23. Shall we have a Saladin now? Yes, let's as it seems an in vogue topic. Rather fetching, don't you think? Brand new, fresh Light Stone livery, as indeed were all the Saladins. No problems with markings here either! The RAC flash has stencilled (crudely) in the white band '2 R TKS'. The Trip Dist flash is, at this point, a rectangular version. It changed and changed back and changed again and it appeared to be a right hodge podge of rectangles and shields, some with dhows missing a mast and sail, some dhows facing east instead of west! There is a 4"x4" (or 6"x6"?) RAC silver and black tank badge flash on the mantlet to the side of the main gun barrel and a much smaller version in the barrel end cap. Notice there's no bridge plate! I know it did arrive in Homs with one on the front wheel guard, a yellow circle and a number 11 in black though rather an odd font similar to an earlier Saladin I posted earlier. Can you see a neat O on the turret? Yes, Cyclops sqn and there's a 2A inside the O. This means it was the 2 Troop Sgt's Saladin though it soon became the Troop Leader's with the 2 Troop Sgt (Trevor Dady ) being allocated 07BB34 'Cheetah'. The Saladin shown soon also received a name, as did every armoured vehicle eventually except those of Badger who for an unknown reason, never named them. 'Coyote' in 4" white lettering on a black rectangle painted low down under the callsign on either side of the turret. Ajax sqn, in the beginning, and being 'different', had a smaller version of the name plate, one either side of the driver's vision blocks (see my 'Afridi' Saladin photo earlier) and they relocated their silver and black RAC badges from the mantlet to the front wheel guard. Oh look! There's Ajax behind Cyclops and, in the background, the Braithwaite tower. Photo by John Empson REME.
  24. Pukka = real, genuine. Also associated with a brand of pie favoured by Britons, probably soldiers too. NAM = National Army Museum (London) The Tank Museum and regimental archives will hold photos of Saladins in pukka markings.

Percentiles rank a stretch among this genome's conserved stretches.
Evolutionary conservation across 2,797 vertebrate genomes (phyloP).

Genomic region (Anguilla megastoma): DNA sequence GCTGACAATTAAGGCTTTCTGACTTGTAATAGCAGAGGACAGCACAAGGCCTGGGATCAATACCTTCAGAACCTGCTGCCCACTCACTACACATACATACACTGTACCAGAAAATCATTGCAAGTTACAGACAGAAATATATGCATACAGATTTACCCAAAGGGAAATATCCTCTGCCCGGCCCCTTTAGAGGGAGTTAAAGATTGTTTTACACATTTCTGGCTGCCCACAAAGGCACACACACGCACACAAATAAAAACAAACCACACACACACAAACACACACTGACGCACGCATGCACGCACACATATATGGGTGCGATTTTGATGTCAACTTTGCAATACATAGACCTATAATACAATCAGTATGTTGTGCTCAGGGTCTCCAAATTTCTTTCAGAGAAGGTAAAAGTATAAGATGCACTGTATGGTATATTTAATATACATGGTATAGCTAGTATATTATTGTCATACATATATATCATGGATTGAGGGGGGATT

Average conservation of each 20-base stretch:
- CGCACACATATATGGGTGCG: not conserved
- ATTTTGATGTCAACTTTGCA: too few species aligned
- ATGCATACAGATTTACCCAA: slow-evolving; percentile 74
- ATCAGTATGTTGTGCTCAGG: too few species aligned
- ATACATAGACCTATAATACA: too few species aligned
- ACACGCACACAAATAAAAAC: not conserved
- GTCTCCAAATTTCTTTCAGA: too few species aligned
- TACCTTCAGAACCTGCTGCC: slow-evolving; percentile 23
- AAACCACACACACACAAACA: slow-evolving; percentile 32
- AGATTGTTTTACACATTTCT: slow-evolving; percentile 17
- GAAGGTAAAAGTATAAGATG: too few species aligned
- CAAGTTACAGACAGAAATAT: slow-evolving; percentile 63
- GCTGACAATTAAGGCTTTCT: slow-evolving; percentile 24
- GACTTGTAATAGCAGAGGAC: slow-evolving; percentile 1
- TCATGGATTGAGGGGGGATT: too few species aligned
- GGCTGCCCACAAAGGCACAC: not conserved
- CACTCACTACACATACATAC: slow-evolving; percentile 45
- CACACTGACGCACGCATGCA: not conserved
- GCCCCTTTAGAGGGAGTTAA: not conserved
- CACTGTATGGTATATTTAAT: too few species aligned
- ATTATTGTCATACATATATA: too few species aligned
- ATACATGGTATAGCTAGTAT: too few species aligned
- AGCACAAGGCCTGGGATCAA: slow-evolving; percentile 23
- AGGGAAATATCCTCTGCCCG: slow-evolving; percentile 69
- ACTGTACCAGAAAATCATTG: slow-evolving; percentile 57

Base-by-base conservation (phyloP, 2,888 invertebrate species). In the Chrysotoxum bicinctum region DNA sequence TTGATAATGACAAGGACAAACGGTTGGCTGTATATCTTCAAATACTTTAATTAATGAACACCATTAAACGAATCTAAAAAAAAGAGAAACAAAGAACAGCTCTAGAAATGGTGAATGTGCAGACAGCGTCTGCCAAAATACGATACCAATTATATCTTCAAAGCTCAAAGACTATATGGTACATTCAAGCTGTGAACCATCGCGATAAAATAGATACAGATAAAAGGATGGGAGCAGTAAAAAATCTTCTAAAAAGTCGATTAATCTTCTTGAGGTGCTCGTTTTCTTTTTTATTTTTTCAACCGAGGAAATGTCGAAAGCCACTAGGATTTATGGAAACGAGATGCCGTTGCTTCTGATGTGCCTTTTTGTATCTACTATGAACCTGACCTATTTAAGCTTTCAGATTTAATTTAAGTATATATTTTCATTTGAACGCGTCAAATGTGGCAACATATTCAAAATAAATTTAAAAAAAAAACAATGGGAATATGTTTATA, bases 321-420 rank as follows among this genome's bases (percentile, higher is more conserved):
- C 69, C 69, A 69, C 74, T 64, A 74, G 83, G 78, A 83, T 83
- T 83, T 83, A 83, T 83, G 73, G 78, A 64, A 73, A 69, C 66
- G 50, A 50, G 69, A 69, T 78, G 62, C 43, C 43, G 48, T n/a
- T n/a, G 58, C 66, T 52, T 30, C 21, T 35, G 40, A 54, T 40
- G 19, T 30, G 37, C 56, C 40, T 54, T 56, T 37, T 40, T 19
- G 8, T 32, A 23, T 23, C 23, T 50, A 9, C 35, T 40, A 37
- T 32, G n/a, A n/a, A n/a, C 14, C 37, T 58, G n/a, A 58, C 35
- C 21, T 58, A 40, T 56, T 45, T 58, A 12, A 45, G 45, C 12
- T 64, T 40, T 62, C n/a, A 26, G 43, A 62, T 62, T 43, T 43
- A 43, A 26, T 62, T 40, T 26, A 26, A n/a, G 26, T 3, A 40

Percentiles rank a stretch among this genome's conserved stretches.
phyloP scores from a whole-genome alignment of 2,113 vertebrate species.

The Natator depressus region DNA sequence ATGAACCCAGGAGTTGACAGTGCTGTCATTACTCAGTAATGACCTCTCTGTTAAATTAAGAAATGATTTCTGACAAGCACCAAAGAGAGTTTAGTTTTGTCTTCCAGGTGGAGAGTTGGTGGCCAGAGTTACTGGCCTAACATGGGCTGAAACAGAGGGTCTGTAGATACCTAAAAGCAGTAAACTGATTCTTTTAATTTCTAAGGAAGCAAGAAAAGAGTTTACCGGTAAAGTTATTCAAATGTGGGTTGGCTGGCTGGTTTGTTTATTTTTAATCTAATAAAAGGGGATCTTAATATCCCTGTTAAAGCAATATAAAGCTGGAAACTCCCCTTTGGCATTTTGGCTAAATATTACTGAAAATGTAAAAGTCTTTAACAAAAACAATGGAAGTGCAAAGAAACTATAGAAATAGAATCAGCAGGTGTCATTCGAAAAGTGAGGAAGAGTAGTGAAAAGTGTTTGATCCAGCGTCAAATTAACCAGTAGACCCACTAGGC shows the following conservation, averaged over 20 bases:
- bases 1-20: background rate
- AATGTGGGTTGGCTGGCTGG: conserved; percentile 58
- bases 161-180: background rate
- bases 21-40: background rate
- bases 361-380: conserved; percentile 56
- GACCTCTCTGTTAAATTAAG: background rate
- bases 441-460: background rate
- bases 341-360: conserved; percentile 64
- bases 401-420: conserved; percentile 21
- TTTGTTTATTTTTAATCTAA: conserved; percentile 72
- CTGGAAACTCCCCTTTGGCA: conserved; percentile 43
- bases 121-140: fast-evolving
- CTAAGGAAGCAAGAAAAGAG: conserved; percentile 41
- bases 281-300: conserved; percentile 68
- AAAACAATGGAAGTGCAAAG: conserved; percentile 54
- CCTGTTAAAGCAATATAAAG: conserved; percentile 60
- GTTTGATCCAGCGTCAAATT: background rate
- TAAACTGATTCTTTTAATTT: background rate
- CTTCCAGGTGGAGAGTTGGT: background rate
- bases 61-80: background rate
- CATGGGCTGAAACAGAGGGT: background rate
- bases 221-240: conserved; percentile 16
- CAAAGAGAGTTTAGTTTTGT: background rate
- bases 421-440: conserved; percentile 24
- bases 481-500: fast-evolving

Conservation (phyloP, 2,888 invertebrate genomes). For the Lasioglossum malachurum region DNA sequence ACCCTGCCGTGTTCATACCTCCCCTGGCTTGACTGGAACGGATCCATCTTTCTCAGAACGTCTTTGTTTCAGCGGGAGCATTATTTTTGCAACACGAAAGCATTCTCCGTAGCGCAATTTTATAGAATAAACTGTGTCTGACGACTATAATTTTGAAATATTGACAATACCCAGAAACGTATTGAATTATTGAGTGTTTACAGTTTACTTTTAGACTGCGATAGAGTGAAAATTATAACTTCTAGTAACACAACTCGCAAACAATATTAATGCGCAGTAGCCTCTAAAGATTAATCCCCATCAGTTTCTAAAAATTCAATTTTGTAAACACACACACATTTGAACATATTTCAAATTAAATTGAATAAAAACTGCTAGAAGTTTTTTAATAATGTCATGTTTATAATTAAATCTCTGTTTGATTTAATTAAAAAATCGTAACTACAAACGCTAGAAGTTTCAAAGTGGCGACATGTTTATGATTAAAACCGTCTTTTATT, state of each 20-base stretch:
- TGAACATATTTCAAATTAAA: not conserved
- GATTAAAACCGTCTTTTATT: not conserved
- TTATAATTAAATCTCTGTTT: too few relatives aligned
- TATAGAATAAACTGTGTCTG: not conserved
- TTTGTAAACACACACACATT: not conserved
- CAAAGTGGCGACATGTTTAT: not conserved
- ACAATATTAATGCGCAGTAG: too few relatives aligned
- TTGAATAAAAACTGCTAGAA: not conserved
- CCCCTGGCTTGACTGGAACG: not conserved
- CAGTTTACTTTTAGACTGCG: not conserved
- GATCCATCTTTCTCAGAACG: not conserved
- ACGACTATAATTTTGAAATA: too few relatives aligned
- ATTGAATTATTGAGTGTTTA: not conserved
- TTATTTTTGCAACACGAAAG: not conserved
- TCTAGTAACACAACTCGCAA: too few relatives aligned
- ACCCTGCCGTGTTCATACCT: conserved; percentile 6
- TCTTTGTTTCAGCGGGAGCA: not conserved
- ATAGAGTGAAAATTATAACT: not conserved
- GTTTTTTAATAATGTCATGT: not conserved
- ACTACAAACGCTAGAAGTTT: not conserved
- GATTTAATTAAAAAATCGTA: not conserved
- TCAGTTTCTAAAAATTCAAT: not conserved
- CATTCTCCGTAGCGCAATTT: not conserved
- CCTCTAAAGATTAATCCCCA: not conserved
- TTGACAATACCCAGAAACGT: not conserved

25. The one on the left is not a rose but a simple circle!!! To denote C Sqn. Usually yellow on a DBG/Camo vehicle. Sometimes white. Always black on a Light Stone vehicle. A Sqn is a triangle. B Sqn is a square. C Sqn a circle. HQ Sqn is a diamond. I have around 90 colour/b&w photos of Saladins, all Light Stone liveried. Of them, around 24 different VRNs. All 2RTR Libya. The majority of them went on to serve there with 14/20H and finally, 5th Skins. There is, it seems, another Saladin model manufacturer that provides Tripolitania District Barbary Dhow flashes and the RAC arm of service that has written in the white bar, 4 R Tanks. The model maker is based in Scotland, 4 RTR were a Scottish regiment and a regiment that never served in Libya post-war and never had Saladins there either. Draw your own conclusions! Yes, your research into the Saladin and in building it has obviously been meticulous, well done. It looks just like the real thing. Now please do not not spoil it all by creating a fictional unit that operated the vehicle or make it harder than needs be by limiting yourself to a DBG thing based on a couple of fuzzy shots in a dated publication. Museum examples/exhibits are not always presented as they actually were; the worst offender I'm aware of is sadly, The Tank Museum, especially where it comes to representation of those magnificent Centurion tanks. I never bother with any other museums or collections for reference purposes, preferring to obtain original photos from those who 'were there', those 'who served' and balance what I see with the sometimes foggy memories offered. Regimental journals of the period are of great help. I think a trip for you to the archives of the NAM (when open) would produce results. Just imagine how upset a purchaser of your magnificent kit would be to discover that it didn't include pukka markings! Maybe a little more research, difficult as it may prove, is needed before you commit on the choice of markings?